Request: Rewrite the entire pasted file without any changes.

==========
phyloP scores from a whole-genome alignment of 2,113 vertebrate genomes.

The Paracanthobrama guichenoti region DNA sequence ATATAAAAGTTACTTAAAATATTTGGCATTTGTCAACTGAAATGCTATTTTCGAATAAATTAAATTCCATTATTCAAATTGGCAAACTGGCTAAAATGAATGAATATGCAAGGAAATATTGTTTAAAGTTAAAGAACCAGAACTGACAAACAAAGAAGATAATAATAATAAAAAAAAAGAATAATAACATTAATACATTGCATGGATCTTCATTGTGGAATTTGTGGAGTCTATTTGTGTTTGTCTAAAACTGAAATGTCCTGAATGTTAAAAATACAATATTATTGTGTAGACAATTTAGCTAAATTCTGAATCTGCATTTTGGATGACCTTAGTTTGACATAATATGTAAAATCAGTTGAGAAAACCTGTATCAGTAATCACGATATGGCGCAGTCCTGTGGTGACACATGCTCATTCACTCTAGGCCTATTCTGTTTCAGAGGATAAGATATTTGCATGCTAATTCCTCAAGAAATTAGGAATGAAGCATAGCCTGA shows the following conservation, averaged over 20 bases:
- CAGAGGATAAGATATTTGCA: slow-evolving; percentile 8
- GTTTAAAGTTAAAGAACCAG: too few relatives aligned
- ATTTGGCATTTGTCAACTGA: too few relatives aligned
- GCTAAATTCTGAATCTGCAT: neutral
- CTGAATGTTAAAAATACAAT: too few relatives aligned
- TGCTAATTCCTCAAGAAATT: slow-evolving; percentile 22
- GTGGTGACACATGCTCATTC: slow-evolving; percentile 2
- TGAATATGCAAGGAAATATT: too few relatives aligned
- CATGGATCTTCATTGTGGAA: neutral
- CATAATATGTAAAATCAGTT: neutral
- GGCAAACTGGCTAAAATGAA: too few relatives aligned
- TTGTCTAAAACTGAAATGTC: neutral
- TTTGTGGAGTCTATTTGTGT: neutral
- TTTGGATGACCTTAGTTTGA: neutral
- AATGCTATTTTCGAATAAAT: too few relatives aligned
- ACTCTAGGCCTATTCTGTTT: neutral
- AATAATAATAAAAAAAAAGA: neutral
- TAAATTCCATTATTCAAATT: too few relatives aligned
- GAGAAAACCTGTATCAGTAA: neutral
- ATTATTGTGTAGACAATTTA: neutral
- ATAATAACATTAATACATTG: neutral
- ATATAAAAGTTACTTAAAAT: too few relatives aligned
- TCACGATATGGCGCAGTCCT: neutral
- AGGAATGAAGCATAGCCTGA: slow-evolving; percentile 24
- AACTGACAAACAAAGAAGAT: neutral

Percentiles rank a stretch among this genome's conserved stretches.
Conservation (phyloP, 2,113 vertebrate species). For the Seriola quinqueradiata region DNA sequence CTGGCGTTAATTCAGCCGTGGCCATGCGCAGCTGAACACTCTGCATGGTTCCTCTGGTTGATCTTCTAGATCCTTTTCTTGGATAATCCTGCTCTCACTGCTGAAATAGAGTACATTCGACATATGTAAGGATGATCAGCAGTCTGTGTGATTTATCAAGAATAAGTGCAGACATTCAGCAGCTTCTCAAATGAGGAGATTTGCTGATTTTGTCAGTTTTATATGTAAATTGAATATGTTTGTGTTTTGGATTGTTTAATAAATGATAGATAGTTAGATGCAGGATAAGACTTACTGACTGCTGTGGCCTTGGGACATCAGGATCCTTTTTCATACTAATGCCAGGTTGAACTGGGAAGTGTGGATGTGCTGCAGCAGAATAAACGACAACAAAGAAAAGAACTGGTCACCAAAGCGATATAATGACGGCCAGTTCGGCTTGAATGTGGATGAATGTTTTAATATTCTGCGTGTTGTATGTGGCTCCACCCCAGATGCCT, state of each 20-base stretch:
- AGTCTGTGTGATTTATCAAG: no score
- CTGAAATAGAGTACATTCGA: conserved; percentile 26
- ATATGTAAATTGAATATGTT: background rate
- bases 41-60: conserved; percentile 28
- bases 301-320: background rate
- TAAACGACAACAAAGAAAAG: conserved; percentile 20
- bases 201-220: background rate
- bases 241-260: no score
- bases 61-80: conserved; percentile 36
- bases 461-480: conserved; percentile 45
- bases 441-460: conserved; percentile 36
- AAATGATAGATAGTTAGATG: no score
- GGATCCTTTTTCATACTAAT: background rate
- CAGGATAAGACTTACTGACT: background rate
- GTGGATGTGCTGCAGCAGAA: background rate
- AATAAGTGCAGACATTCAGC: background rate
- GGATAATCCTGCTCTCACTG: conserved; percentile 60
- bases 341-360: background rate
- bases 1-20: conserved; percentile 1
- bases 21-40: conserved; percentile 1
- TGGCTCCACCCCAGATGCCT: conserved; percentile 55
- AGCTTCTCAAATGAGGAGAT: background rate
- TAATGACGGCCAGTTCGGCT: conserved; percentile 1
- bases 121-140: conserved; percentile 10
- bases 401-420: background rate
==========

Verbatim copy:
phyloP scores from a whole-genome alignment of 2,113 vertebrate genomes.

The Paracanthobrama guichenoti region DNA sequence ATATAAAAGTTACTTAAAATATTTGGCATTTGTCAACTGAAATGCTATTTTCGAATAAATTAAATTCCATTATTCAAATTGGCAAACTGGCTAAAATGAATGAATATGCAAGGAAATATTGTTTAAAGTTAAAGAACCAGAACTGACAAACAAAGAAGATAATAATAATAAAAAAAAAGAATAATAACATTAATACATTGCATGGATCTTCATTGTGGAATTTGTGGAGTCTATTTGTGTTTGTCTAAAACTGAAATGTCCTGAATGTTAAAAATACAATATTATTGTGTAGACAATTTAGCTAAATTCTGAATCTGCATTTTGGATGACCTTAGTTTGACATAATATGTAAAATCAGTTGAGAAAACCTGTATCAGTAATCACGATATGGCGCAGTCCTGTGGTGACACATGCTCATTCACTCTAGGCCTATTCTGTTTCAGAGGATAAGATATTTGCATGCTAATTCCTCAAGAAATTAGGAATGAAGCATAGCCTGA shows the following conservation, averaged over 20 bases:
- CAGAGGATAAGATATTTGCA: slow-evolving; percentile 8
- GTTTAAAGTTAAAGAACCAG: too few relatives aligned
- ATTTGGCATTTGTCAACTGA: too few relatives aligned
- GCTAAATTCTGAATCTGCAT: neutral
- CTGAATGTTAAAAATACAAT: too few relatives aligned
- TGCTAATTCCTCAAGAAATT: slow-evolving; percentile 22
- GTGGTGACACATGCTCATTC: slow-evolving; percentile 2
- TGAATATGCAAGGAAATATT: too few relatives aligned
- CATGGATCTTCATTGTGGAA: neutral
- CATAATATGTAAAATCAGTT: neutral
- GGCAAACTGGCTAAAATGAA: too few relatives aligned
- TTGTCTAAAACTGAAATGTC: neutral
- TTTGTGGAGTCTATTTGTGT: neutral
- TTTGGATGACCTTAGTTTGA: neutral
- AATGCTATTTTCGAATAAAT: too few relatives aligned
- ACTCTAGGCCTATTCTGTTT: neutral
- AATAATAATAAAAAAAAAGA: neutral
- TAAATTCCATTATTCAAATT: too few relatives aligned
- GAGAAAACCTGTATCAGTAA: neutral
- ATTATTGTGTAGACAATTTA: neutral
- ATAATAACATTAATACATTG: neutral
- ATATAAAAGTTACTTAAAAT: too few relatives aligned
- TCACGATATGGCGCAGTCCT: neutral
- AGGAATGAAGCATAGCCTGA: slow-evolving; percentile 24
- AACTGACAAACAAAGAAGAT: neutral

Percentiles rank a stretch among this genome's conserved stretches.
Conservation (phyloP, 2,113 vertebrate species). For the Seriola quinqueradiata region DNA sequence CTGGCGTTAATTCAGCCGTGGCCATGCGCAGCTGAACACTCTGCATGGTTCCTCTGGTTGATCTTCTAGATCCTTTTCTTGGATAATCCTGCTCTCACTGCTGAAATAGAGTACATTCGACATATGTAAGGATGATCAGCAGTCTGTGTGATTTATCAAGAATAAGTGCAGACATTCAGCAGCTTCTCAAATGAGGAGATTTGCTGATTTTGTCAGTTTTATATGTAAATTGAATATGTTTGTGTTTTGGATTGTTTAATAAATGATAGATAGTTAGATGCAGGATAAGACTTACTGACTGCTGTGGCCTTGGGACATCAGGATCCTTTTTCATACTAATGCCAGGTTGAACTGGGAAGTGTGGATGTGCTGCAGCAGAATAAACGACAACAAAGAAAAGAACTGGTCACCAAAGCGATATAATGACGGCCAGTTCGGCTTGAATGTGGATGAATGTTTTAATATTCTGCGTGTTGTATGTGGCTCCACCCCAGATGCCT, state of each 20-base stretch:
- AGTCTGTGTGATTTATCAAG: no score
- CTGAAATAGAGTACATTCGA: conserved; percentile 26
- ATATGTAAATTGAATATGTT: background rate
- bases 41-60: conserved; percentile 28
- bases 301-320: background rate
- TAAACGACAACAAAGAAAAG: conserved; percentile 20
- bases 201-220: background rate
- bases 241-260: no score
- bases 61-80: conserved; percentile 36
- bases 461-480: conserved; percentile 45
- bases 441-460: conserved; percentile 36
- AAATGATAGATAGTTAGATG: no score
- GGATCCTTTTTCATACTAAT: background rate
- CAGGATAAGACTTACTGACT: background rate
- GTGGATGTGCTGCAGCAGAA: background rate
- AATAAGTGCAGACATTCAGC: background rate
- GGATAATCCTGCTCTCACTG: conserved; percentile 60
- bases 341-360: background rate
- bases 1-20: conserved; percentile 1
- bases 21-40: conserved; percentile 1
- TGGCTCCACCCCAGATGCCT: conserved; percentile 55
- AGCTTCTCAAATGAGGAGAT: background rate
- TAATGACGGCCAGTTCGGCT: conserved; percentile 1
- bases 121-140: conserved; percentile 10
- bases 401-420: background rate